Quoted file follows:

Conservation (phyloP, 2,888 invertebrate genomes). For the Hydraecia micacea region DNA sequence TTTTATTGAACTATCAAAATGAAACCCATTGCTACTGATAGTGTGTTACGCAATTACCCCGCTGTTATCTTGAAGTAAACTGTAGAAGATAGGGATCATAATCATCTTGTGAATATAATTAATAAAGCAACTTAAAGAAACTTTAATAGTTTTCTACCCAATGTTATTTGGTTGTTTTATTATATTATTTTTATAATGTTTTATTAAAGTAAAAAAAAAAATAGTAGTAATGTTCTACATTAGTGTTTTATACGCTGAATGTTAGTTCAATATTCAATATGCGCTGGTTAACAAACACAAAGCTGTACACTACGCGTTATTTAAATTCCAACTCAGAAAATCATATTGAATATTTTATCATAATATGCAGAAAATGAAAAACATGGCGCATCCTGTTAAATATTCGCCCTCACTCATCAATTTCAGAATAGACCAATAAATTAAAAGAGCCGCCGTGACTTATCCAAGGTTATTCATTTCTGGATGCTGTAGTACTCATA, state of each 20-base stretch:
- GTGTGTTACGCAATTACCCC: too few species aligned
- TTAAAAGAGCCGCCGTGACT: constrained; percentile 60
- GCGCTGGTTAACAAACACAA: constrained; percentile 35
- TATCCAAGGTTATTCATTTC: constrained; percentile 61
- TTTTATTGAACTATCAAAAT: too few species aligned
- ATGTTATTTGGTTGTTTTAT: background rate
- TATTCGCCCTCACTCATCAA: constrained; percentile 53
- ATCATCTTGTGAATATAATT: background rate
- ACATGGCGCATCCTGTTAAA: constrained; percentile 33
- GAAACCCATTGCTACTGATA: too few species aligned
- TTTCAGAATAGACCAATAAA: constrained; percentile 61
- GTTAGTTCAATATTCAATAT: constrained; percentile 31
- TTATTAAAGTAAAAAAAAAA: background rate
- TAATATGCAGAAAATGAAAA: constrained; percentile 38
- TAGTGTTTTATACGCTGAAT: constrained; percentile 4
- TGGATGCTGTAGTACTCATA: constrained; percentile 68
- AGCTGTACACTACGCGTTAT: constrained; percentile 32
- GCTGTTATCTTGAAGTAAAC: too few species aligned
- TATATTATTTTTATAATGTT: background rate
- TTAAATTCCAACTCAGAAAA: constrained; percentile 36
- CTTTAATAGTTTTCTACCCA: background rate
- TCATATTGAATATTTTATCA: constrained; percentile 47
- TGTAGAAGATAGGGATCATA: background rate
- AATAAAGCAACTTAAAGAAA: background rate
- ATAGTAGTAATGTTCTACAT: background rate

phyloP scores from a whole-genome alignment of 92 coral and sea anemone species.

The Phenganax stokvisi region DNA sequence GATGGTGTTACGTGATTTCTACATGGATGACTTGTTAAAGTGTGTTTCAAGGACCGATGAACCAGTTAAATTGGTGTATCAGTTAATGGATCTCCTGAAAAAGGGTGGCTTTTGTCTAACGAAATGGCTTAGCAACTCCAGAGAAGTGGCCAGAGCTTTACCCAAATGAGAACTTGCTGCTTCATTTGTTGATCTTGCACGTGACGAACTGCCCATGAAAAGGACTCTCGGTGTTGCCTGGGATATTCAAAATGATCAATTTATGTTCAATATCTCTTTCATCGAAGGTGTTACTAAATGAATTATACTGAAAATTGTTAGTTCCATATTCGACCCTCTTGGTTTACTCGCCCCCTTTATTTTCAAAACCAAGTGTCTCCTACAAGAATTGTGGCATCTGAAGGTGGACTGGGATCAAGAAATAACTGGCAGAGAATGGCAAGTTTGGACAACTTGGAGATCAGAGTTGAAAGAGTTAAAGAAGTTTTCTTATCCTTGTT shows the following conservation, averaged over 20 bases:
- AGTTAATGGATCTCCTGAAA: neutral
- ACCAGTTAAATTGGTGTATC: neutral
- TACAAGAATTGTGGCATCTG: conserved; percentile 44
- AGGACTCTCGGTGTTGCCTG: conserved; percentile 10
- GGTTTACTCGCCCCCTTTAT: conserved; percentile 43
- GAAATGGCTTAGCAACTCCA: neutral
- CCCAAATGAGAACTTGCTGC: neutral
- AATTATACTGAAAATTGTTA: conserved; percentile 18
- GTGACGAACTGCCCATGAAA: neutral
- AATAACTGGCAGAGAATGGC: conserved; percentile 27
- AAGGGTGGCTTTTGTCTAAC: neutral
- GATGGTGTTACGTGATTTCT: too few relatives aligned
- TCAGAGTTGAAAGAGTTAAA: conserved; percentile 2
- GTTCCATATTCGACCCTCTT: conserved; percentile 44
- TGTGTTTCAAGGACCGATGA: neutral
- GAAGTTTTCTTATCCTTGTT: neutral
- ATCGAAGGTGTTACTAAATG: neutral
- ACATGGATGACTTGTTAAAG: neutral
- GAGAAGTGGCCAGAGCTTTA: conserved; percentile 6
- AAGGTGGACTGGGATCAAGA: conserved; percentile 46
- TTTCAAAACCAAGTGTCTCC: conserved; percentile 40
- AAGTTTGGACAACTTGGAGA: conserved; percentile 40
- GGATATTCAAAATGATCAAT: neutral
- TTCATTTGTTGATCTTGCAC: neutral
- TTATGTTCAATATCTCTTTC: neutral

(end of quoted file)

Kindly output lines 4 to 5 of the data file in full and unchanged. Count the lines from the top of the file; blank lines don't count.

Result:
- GCGCTGGTTAACAAACACAA: constrained; percentile 35
- TATCCAAGGTTATTCATTTC: constrained; percentile 61